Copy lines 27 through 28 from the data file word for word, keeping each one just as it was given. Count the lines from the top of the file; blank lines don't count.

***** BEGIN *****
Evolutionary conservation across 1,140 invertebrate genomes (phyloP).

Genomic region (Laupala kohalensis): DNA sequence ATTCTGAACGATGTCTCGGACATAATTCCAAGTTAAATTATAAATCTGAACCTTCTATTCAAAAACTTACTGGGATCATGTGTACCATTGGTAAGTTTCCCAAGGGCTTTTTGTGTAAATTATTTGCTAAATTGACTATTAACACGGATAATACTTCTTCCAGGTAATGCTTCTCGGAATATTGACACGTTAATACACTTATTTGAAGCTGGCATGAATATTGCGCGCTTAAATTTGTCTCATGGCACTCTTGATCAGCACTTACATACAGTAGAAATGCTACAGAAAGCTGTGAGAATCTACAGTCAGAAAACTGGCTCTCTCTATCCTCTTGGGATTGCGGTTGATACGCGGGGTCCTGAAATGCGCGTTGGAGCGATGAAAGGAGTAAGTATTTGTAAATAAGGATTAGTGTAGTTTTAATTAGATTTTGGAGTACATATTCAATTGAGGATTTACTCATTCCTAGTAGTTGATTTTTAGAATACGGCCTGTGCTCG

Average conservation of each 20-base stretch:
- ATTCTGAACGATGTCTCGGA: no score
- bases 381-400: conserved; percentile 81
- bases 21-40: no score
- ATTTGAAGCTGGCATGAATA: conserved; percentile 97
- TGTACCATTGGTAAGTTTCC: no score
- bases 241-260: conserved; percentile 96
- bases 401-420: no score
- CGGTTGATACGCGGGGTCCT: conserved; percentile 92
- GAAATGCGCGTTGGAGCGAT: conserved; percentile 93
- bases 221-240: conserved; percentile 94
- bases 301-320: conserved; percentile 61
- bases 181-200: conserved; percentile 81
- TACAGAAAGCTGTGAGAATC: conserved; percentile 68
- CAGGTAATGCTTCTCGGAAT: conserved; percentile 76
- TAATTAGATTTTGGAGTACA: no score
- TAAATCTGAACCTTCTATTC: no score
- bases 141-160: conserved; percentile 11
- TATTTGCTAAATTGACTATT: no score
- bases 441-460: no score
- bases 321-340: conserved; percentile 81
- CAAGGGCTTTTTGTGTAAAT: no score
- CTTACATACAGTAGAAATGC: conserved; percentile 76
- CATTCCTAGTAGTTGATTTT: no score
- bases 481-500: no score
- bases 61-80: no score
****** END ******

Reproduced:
- bases 481-500: no score
- bases 61-80: no score